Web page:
Ymse MC, not what we expected!

Trip Start Feb 02, 2010
Trip End Feb 02, 2011

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Flag of Norway  , Sør-Trøndelag,
Sunday, July 18, 2010

We were just about to leave Oppdal when a very loud bike pulled into the car park behind us. Felix was smiling and admiring the bike, it was a beautiful custom Harley Davidson. We were literally reversing out when I saw one of the riders coming over to us. She invited us to join them at their motorbike club meeting for the weekend. Felix and I were pleasantly surprised by this random invitation to something we had very little idea about. We stuttered and stammered for a moment deciding what to do. Why not we thought. We agreed to wait while they - Camilla and Jens - picked up something round the corner, then we would follow them home to pick up some camping gear, then follow them to where the meeting was. Little did they know what an innocent, kindhearted invitation was going to get them into. 

As we were following them home, all seemed to be going so well. We were marvelling at the situation, at little nervous about what a motorbike club meeting would entail but feeling very lucky and privileged to have been invited out of the blue like that. But as a dirty stinking Ural would have it, something had to spoil the fun. I noticed a change in the engine sound and Felix said ‘we’ve got trouble’ as he pulled into a side road. Felix took the head cover off and a the oil inside was thick with metal filings. The mended pushrod had broken again, quite a few kilometres back and the two pieces had been continuing to function even though the broken ends were bashing into each other and wearing down.  My reaction was surprisingly calm, I took out some sewing and did some work on my project. 

By now Camilla and Jens had noticed we were no longer following them so they had come back. Felix showed them the problem and Jens said “I think I can make this.”                            “Really!” Felix exclaimed “are you a mechanic?”                                                                      “No, I’m a gunsmith.” 

‘Well string me up and put me in a hen coop’ as Sunny from the Norwegian animation ‘Il Tempo Gigante’ would say. What is this? We coincidentally meet these two people, (Camilla told me later she almost didn’t come and speak to us), they invite us to come camping with them and their bike club, then when we breakdown one turns out to be a gunsmith who can machine us a new pushrod in half an hour. And then they drive us to and from the bike, invite us to have lunch with them, offer us a shower, food, and place to sleep. How is it possible to come into contact with so many people with such big hearts, open minds and generosity? It’s almost enough to turn religious.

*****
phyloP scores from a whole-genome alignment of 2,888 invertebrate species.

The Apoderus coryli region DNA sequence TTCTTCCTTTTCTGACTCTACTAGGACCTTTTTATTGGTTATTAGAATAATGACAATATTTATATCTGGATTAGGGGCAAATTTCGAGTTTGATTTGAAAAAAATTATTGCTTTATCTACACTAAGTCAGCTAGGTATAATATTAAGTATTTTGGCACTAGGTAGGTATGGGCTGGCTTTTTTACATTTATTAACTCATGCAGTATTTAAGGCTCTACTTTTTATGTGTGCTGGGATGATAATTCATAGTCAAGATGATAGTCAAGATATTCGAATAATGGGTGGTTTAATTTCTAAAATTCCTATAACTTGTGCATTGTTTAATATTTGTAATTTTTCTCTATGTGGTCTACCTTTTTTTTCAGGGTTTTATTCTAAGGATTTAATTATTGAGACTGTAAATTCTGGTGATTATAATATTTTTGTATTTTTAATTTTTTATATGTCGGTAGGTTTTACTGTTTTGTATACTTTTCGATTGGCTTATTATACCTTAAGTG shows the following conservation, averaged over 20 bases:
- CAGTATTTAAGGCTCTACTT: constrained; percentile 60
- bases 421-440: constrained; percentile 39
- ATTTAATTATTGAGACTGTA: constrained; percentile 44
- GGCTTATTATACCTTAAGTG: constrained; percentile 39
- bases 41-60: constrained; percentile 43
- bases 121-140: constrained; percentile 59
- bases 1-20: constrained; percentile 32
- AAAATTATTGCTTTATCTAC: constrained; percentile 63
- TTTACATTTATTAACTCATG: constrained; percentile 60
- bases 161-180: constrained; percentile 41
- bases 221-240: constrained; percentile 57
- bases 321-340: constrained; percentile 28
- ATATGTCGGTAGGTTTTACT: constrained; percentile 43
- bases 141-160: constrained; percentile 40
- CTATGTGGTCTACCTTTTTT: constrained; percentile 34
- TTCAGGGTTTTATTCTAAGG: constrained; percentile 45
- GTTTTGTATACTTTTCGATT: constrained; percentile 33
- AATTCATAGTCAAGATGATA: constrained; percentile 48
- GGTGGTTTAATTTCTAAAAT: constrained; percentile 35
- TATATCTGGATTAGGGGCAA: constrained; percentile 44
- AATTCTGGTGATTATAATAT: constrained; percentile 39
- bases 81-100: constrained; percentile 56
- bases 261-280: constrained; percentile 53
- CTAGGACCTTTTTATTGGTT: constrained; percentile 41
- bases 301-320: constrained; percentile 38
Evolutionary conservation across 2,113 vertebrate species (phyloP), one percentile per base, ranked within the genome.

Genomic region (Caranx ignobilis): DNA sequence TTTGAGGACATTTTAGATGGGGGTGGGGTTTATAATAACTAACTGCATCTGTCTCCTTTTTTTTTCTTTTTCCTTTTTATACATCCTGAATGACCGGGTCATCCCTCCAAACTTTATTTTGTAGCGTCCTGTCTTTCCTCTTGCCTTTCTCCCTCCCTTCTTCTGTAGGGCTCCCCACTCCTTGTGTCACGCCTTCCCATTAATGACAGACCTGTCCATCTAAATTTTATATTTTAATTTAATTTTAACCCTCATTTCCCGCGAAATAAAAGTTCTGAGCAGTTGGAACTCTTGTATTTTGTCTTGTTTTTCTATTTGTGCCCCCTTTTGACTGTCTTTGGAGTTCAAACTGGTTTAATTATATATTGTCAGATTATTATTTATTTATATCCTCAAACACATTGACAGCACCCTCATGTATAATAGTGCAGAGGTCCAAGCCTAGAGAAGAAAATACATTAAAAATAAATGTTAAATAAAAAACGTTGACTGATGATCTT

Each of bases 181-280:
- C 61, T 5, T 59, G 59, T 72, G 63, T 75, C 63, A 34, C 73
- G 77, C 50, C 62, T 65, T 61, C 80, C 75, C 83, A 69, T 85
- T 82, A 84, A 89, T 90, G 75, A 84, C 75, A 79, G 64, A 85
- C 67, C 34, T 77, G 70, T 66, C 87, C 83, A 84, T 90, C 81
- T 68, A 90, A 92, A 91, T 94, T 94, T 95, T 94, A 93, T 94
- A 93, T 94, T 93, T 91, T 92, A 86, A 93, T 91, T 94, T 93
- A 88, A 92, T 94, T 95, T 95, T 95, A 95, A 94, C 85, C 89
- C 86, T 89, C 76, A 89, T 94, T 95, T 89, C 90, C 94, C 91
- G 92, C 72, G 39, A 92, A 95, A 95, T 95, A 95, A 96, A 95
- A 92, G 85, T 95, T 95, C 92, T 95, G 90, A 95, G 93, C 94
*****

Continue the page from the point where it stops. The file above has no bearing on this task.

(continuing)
Camilla picked us up in the car and brought us back to their house where we had a delicious lunch and where Jens was working on the pushrod. It looked exactly like ours, but made from gun-barrel steel, with extra hardened ends. The only concern was it’s weight, being solid, unlike the normal rods which are hollow, it was al least twice as heavy, if not more. Before going back to Nina, we met Camilla’s horses, an ex-trotter and her baby. We also met their eight dogs, three of them little fox terrier puppies only a few weeks old. 

Nina went together smoothly, except for that the tappet was seized out a little far and had to be hammered a few times back into place. She started up and ran well for a moment before making a few funny clunking sounds. Hopefully it was just the push rod not moving fast enough because of it’s extra weight and under load would work a little better so we jumped in and made it gingerly to the motorbike club house.

In the driveway we stopped to register, Felix started talking with Jens and another guy and Camilla took me on a little tour. There was a line of custom bikes, all beautifully painted and shiny, the club house was a bar/cafeteria with a workshop behind and another bar for indoor winter parties. Then Camilla introduced me to the members of the club who were all sitting round looking very motorbike gangish - black leather, piercings, the club vest. It was all a bit intimidating and I thought holy moly this is going to be one hell of an awkward night. Sitting under a marquee and round a raging firepit were other groups. People from all over Norway come to meetings like this, from all different clubs, there is one or more every weekend somewhere so it is quite a sport if you take it seriously and you can really build up quite a social network if you spend a lot of time traversing the country back and forth from biker meetings. Anyway everyone seemed to know everyone else so I was really the typical guest that only knows one person.